So we stand to lose our freezer meat after severals days and our bathroom facilities return to the days of old outhouse.
A note
In 20 some years at my address Only once was our electric out for more then a day.Knock On Wood!

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January 25, 20050 found this helpful

I save water for emergencies such as power outages, etc. The best bottles to save water in are gallon bleach containers. I wash these very well and pour the contents down a sink or commode to freshen it, then fill the gallon almost full with fresh water. In case my freezer is not very full with food, I add these bottles to help cut down on electricity used to keep the food cold. The water is fine and tasty when I unthaw the bottles. For safety, a drop or two of bleach should be added to all containers in which you save water. I take care of that by using the bleach bottles.

By Linda

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January 25, 20050 found this helpful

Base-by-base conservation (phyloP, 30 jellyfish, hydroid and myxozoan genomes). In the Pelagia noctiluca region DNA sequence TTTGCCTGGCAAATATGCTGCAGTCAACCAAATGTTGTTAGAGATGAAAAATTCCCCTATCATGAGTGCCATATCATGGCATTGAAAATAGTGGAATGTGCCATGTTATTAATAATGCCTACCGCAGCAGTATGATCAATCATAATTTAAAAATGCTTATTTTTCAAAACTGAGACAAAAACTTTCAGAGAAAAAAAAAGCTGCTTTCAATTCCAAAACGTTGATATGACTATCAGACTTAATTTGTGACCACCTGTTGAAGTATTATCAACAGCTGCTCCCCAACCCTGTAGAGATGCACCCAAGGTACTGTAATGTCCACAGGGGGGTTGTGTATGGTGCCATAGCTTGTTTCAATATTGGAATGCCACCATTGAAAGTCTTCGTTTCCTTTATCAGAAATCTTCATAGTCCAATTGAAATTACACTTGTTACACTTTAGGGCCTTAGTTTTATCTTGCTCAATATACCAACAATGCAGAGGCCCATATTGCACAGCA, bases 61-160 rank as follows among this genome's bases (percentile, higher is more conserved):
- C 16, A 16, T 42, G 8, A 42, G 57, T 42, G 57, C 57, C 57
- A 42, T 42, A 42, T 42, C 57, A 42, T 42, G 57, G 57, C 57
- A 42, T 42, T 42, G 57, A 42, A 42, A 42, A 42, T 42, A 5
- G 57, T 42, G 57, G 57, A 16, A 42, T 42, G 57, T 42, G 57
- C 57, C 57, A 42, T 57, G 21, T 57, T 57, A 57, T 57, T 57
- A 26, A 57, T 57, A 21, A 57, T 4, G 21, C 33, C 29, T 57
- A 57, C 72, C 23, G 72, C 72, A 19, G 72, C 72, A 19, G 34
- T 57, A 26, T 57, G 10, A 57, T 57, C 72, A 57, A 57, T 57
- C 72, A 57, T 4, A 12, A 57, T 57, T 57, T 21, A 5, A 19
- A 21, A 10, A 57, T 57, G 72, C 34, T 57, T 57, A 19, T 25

Southwestern Missouri-- we can get tornadoes during the spring/early summer and ice storms during the winter. Aside from the risk of being blown away in a tornado, the biggest thing we have to prepare for is loss of electricity. We keep a few gallons of water on hand because being on a well we have no way to get water (to drink or to flush with) without electricity. If we get a few hours of warning before an ice storm or heavy snow, I will fill the bathtub with water just for flushing.

We have a solar powered radio.

We also have several battery powered lamps and flashlights as well as six or seven oil lamps and a supply of lamp oil. We heat with wood so heat and cooking aren't a terribly huge problem during an electrical outage, although we may be confined to the living room. And we have invested in a generator to run one or two major appliances (freezer, refrigerator, or well) for a period of time in case of an extended electrical outage.

We also have a well supplied pantry in case the roads to town and the store are impassable after an ice storm or bad snow.